How Sniper EFI Helped Get The Andersons' C10 Project Back On Track


How Sniper EFI Helped Get The Andersons' C10 Project Back On Track


In the realm of monster truck competition, the Anderson family of Kill Devil Hills, North Carolina, is bonafide royalty. Back in early 80s, Dennis Anderson was competing in local mud racing and quickly made a name for himself in the sport. Due to the deep mud pits that they were using at the events, it became an arms race to see which team could run the biggest tire, and with massive tractor tires that he had outfitted on his garage-built truck, Anderson soon started performing in car crushing exhibitions at the events as well.

“The Grave Digger name comes from my dad basically talking smack to his boss,” says Ryan Anderson. "His boss had this nice truck, and my dad had this truck that he was putting together basically from parts that were laying around. He told him that he was going to take that old junk and dig him a grave with it. My dad’s co-workers started writing Grave Digger on his time cards after that, so he decided to put it on the side of his truck.”

Anderson C10 in the weeds

Dennis retired from competition in 2017, and now his sons Ryan, Adam, and Weston, as well as his daughter Krysten, all compete at Monster Jam events in a fleet of Anderson-built machines. Along with chasing points as competitors, the family is also one of the primary builders of the monster trucks that are used in the series. While Krysten, Adam, and Weston drive three of the family’s seven Grave Digger trucks, Ryan is most often found behind the wheel of Son-uva Digger, and he has become one of the most successful drivers in the history of Monster Jam.

“I started driving Son-uva Digger back in 2011, and at that time my dad was still competing,” Ryan explains. “Adam is the oldest of the kids, and he had started competing in the truck we called Grave Digger the Legend a few years before I got my start. We wanted to drive Diggers, but we didn’t want to drive Grave Digger because then we wouldn’t have been able to compete against our dad.”

Anderson family working

Although the Monster Jam series definitely keeps the Andersons busy, they still like to wrench on their own home-brewed projects when time allows, and Adam’s latest project is just as head-turning as anything that they bring out on tour.

“I got this ’65 C10 locally for $200. It was someone else’s project that had just been sitting around,” Adam tells us. “It was in decent shape, but it didn’t have a title or a bed on it. I had always wanted to do something like this build – I had like a dozen of these tires that came off of an irrigation truck, or some kind of spray rig that’s used to go out to turf farms and places like that to spray down fertilizer without damaging the surface. They’re actually wider than the tires that we use on the monster trucks, which are 66 inches tall and 43 inches wide on a 25-inch wheel. These are 66 inches tall and 50 inches wide on a 25-inch wheel. I also really liked the fact that they look like gigantic drag slicks, or something along those lines.”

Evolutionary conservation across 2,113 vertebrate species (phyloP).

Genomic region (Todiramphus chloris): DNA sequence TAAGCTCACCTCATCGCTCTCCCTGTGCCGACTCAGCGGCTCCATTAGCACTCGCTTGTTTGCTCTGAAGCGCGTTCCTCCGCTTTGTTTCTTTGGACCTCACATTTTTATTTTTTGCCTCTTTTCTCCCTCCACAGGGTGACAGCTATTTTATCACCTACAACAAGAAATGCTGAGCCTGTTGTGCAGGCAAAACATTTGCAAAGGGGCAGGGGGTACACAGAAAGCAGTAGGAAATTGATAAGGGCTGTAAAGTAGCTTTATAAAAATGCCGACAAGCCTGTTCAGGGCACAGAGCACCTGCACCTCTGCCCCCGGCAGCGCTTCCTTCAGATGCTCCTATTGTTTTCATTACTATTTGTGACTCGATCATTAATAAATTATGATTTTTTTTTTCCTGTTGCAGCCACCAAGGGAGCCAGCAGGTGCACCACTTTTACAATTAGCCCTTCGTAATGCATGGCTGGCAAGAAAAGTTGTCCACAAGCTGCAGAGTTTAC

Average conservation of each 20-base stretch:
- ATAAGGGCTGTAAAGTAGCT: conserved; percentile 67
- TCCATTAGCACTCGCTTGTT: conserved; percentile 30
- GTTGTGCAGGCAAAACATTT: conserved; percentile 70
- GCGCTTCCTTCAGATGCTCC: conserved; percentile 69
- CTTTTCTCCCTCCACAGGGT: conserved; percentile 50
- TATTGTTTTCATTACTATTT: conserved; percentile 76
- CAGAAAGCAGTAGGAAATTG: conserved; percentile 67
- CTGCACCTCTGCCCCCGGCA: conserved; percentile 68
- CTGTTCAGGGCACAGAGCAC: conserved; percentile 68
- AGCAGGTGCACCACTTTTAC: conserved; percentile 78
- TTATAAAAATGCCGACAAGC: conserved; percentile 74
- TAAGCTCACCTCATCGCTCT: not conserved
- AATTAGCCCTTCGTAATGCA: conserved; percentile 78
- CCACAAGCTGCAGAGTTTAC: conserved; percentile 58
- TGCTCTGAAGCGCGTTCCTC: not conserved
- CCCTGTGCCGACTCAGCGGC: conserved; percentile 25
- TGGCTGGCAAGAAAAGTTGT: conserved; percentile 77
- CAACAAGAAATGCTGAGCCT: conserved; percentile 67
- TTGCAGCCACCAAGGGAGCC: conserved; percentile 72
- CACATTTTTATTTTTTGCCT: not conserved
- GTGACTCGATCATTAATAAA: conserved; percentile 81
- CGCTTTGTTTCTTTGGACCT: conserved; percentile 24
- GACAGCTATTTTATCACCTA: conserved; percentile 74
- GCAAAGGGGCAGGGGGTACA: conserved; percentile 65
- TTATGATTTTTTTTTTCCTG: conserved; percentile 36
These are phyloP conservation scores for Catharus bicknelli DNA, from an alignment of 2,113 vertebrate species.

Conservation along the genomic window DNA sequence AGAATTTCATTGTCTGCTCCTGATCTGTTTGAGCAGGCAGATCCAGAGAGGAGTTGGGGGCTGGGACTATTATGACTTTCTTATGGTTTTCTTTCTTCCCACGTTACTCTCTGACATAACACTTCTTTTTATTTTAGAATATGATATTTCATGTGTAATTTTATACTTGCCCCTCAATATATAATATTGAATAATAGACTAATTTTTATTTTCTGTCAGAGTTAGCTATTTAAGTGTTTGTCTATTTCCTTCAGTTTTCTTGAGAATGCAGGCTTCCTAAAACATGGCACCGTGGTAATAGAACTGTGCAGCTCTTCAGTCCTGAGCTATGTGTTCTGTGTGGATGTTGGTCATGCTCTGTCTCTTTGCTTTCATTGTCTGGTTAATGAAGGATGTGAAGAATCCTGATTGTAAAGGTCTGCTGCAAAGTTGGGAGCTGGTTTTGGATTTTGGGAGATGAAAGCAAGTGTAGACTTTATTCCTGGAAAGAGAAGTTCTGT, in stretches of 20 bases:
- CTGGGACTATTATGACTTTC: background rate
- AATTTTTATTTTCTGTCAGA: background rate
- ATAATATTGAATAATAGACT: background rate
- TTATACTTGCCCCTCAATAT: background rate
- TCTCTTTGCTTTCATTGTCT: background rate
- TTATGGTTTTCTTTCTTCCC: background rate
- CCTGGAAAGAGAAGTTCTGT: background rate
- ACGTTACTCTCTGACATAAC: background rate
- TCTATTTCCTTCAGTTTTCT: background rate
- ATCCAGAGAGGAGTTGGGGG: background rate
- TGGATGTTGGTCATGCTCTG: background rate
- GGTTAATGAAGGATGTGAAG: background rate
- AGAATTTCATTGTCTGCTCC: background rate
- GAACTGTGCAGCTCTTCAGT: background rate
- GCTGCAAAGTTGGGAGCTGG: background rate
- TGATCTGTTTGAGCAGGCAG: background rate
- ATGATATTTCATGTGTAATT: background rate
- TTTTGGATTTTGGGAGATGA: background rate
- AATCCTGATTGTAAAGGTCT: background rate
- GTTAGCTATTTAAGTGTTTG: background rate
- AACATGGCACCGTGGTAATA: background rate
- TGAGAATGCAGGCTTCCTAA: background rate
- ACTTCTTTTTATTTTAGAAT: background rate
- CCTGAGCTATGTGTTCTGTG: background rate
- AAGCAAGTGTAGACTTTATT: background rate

Anderson C10 Rear Wheel

As you might expect, Adam had to make some significant changes to the C10 in order to adapt the massive rollers to its chassis. “The two rear tires are separated by about six inches of frame rail,” he says. Adam sourced a rear end from a fork lift primarily for its gear reduction system, which is adapted to the C10’s stock three-speed transmission. To make it all work, he cut the stock frame off at the back of the cab and set to work creating a homebrew solution would be strong enough to support the incredible weight of the components. He estimates that the rear axle alone tips the scales at more than 1200 pounds, while each wheel and tire combo is about 700 pounds.

“I’m just a backyard engineer, so a lot of this was sort of just eyeballing it,” he says with a laugh. “Part of the challenge was figuring out how to get them as close together as possible while trying to get brakes on it and make it actually work. The rear axles go about twenty inches into the rear tires, so even just getting the tires on the truck after we got the rear axle attached was a job in and of itself.” The tight confines meant that the rear suspension needed to be tossed out entirely, and Adam used pieces of six-inch-wide box tubing to support the upper and lower sides of the rear axle.

Anderson C10 Installing Pump

“There are also two camshafts that came out of the 540ci Grave Digger motors which I used as additional supports. They go from the top down almost inside the wheels, and there’s also two crankshafts out of those engines that are welded to the bottom side of the factory frame that lead back to the new frame that I built,” he says. “Those are used to help support the chassis when the truck’s under power. It was basically about using whatever we had around...I literally went to the scrap bin and dug these things out.”